The variables investigated as candidate immune-nutritional factors, which can be rapidly measured in every hospital, were as follows: body mass index (BMI), total lymphocyte count (TLC), hemoglobin concentration, platelet count, total protein, albumin, cholesterol, cholinesterase, urea nitrogen, neutrophil–lymphocyte ratio (NLR), platelet–lymphocyte ratio (PLR), and Onodera's PNI (PNI = 10 × albumin g/dL + 0.005 × lymphocyte count/mm3). Nutritional factors were measured within 3 days before surgery. Oral nutritional support using various products for enteral alimentation to enhance the immune-nutritional status was not administered to patients during the study period. Postoperative factors evaluated using the Clavien–Dindo classification system were as follows: grades III (complications requiring surgical, endoscopic, or radiological intervention), IV (life-threatening complications requiring intensive care), and V (death).
2.5 Statistical analysis
We performed receiver operating characteristic curve analysis of postoperative complications to evaluate the ability of the optimal cut-off value of the preoperative PNI of interest to predict postoperative outcomes. Goodness of fit was assessed by calculating the area under the curve (AUC), and the optimal cut-off value was determined using the Youden index. The qualitative χ2 and quantitative Mann–Whitney tests were used to compare the 2 groups. Potential risk factors for postoperative complications were evaluated using binomial logistic analyses. Survival rates were estimated using the Kaplan–Meier method, and the overall differences between curves were compared using the log-rank test. The univariate Cox proportional hazards model was used to evaluate the hazard ratio for overall survival relative to each variable.[21,22] Variables with P < 0.05 were included in the multivariate analysis to identify independent factors. Statistical analysis was performed using JMP 10 software (SAS Institute Inc., Cary, NC). P < 0.05 represents a statistically significant difference.
3.1 Patients’ characteristics
The demographics and oncological characteristics of the 260 patients enrolled are shown in Table 1. Patients were diagnosed with stages IIA (n = 69), IIB (n = 59), IIIA (n = 38), IIIB (n = 52), and IIIC (n = 42). Total gastrectomy was performed to treat 104 patients (40%). The mean preoperative PNI was 47.8 ± 6.4 (standard deviation).
3.2 Preoperative nutritional status and postoperative complications
Thirty-six patients (14%) had grade III or higher postoperative complications, including anastomosis leakage (n = 17, 7%), leakage of pancreatic fluids (n = 9, 3%), and intra-abdominal abscess (n = 5, 2%). The AUC values indicating the predictive power of the postoperative complications were as follows: BMI, 0.54; TLC, 0.60; hemoglobin, 0.59; platelet count, 0.54; total protein, 0.55; albumin, 0.60; cholesterol, 0.57; cholinesterase, 0.56; urea nitrogen, 0.57; NLR, 0.62; and PLR, 0.63. Onodera's PNI was highest at AUC = 0.65, and the optimal cut-off value for predicting complications was 47 (sensitivity = 72%, specificity = 58%) (Fig. 1A).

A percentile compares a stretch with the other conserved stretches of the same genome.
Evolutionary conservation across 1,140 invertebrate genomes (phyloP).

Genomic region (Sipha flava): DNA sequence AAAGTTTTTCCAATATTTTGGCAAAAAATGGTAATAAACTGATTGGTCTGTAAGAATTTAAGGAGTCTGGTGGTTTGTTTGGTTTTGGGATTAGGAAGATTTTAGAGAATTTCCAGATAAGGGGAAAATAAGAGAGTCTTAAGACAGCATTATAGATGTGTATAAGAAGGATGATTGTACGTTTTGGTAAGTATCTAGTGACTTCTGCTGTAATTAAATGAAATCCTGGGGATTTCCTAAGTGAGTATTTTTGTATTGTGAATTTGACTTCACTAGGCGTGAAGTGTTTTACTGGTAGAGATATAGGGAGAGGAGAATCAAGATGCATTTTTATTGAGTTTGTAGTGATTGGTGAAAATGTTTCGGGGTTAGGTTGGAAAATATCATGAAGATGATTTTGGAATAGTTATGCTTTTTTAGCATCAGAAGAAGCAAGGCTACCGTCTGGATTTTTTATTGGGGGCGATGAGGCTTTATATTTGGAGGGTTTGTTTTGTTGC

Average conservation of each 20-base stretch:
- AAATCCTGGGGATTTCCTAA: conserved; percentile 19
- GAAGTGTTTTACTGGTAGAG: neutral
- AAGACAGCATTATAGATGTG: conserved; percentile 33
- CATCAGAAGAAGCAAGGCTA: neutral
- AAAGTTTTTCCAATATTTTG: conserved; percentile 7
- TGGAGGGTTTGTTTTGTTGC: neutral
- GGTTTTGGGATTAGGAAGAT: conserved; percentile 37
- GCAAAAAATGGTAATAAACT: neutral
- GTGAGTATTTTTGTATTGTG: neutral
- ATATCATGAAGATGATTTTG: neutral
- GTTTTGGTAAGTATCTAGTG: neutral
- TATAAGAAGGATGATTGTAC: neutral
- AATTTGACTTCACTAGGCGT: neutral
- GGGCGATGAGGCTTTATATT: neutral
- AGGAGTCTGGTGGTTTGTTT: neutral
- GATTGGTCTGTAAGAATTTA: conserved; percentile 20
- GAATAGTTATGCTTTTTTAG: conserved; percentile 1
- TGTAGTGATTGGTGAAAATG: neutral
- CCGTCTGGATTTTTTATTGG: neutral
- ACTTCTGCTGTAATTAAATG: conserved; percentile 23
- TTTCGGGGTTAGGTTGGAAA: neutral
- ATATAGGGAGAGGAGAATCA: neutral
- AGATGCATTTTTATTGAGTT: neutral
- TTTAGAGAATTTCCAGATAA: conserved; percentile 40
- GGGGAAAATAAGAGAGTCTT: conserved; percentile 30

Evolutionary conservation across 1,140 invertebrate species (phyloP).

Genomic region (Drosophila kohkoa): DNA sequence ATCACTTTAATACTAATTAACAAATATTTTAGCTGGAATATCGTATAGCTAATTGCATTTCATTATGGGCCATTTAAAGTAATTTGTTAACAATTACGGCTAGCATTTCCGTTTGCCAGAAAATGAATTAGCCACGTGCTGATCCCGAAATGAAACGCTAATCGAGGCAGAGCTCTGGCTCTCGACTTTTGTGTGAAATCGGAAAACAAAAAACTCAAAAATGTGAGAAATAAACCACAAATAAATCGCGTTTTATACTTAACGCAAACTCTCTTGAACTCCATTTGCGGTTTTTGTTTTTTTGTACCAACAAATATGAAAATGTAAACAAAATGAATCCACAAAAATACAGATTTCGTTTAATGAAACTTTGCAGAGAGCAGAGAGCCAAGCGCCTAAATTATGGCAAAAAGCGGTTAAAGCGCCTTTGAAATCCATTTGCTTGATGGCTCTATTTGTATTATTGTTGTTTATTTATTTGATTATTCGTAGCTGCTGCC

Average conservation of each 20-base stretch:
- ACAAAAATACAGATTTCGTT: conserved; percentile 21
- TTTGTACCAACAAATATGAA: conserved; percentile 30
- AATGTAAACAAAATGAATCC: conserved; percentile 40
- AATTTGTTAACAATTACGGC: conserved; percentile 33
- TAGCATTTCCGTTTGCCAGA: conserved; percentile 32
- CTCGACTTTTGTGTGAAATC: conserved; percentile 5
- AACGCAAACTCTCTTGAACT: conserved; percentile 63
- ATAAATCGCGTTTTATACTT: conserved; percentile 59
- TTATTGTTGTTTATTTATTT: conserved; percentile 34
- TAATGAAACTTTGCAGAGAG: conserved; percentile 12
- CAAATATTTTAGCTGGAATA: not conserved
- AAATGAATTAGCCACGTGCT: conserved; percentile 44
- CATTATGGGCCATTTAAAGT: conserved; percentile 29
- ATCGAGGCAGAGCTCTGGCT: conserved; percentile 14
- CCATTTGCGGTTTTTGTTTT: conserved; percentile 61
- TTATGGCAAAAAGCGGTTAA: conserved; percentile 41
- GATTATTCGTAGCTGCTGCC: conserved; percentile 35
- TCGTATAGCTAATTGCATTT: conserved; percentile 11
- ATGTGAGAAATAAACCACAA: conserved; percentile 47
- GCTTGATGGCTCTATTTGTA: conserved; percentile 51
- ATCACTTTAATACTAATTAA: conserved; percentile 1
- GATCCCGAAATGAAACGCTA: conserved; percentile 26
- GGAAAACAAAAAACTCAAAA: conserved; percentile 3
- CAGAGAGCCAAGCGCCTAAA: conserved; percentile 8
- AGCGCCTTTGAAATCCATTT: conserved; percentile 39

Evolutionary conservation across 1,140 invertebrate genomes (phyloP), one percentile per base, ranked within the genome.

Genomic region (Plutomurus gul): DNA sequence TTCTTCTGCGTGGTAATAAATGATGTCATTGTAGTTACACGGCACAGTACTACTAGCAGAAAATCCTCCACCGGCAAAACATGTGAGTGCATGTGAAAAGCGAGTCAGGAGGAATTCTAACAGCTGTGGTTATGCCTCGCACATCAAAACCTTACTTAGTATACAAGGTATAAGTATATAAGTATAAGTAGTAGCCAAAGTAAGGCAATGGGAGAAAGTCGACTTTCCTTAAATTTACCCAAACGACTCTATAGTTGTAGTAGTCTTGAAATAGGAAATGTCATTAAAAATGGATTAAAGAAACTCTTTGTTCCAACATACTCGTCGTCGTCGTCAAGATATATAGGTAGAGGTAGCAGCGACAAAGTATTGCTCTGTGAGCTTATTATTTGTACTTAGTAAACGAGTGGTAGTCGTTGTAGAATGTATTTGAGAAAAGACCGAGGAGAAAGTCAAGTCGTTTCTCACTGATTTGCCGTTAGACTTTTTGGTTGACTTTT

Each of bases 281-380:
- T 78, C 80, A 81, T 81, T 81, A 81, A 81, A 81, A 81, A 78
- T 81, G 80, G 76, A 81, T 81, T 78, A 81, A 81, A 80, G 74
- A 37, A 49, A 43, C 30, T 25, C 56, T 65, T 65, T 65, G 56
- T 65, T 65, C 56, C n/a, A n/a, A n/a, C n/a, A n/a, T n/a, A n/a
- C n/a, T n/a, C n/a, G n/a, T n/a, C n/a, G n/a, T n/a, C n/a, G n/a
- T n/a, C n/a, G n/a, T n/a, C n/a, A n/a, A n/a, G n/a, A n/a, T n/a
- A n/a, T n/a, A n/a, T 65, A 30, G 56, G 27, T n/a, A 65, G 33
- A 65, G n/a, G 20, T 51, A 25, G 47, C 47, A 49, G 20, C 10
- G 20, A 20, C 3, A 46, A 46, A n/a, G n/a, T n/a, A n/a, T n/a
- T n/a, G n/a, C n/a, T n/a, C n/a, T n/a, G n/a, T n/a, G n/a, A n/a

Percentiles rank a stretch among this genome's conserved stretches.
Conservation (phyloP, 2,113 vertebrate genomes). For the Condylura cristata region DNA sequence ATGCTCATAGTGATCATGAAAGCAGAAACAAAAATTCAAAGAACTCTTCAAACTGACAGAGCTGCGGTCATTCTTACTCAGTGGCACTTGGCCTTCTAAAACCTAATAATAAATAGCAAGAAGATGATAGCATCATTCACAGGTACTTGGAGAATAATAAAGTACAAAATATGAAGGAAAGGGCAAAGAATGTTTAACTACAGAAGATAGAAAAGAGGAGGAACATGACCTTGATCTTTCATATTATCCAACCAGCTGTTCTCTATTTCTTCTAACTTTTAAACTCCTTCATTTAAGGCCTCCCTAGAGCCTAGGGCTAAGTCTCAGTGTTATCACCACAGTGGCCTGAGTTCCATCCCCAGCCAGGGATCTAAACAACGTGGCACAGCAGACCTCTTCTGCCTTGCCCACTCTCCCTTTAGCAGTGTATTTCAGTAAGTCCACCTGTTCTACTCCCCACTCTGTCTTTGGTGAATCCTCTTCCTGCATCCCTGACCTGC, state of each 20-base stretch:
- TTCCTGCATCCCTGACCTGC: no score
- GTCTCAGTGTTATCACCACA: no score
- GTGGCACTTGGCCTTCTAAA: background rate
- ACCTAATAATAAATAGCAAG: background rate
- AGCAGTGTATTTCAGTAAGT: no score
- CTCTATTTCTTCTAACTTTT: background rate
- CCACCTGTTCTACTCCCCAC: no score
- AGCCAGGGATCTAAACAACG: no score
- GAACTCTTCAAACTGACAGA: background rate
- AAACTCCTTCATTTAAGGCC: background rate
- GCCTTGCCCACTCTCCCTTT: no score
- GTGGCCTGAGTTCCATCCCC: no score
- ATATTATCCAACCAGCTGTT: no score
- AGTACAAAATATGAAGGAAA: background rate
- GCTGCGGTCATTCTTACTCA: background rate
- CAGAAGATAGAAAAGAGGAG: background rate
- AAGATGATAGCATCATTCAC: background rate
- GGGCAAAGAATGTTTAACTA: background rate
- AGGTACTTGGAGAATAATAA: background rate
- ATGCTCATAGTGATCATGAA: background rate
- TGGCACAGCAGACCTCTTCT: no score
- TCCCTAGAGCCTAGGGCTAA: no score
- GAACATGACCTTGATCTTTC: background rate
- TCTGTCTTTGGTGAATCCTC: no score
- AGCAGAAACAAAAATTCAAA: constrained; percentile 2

Compared with patients with preoperative PNI ≥ 47, those with PNI < 47 were significantly older, had lower preoperative BMIs and larger macroscopic tumor sizes, and were more often administered intraoperative transfusions (Table 2). Further, patients with preoperative PNI < 47 required longer hospitalization after surgery. In contrast, there was no significant difference between patients with PNI values above or below the cutoff associated with the comorbidity, tumor location, and disease stage (Table 2).
Logistic regression analyses were performed to identify factors associated with postoperative complications. Multivariate analysis incorporating these factors as covariates identified preoperative PNI < 47 as an independent predictor of complications (odds ratio, 2.41; 95% confidence interval [CI], 1.03–5.84; P = 0.042) as well as operative time ≥ 240 min and intraoperative transfusion (Table 3). Subgroup analyses conducted according to the type of gastrectomy and disease stage revealed that subgroups with PNI < 47 experienced a higher incidence of postoperative complications (Fig. 1B).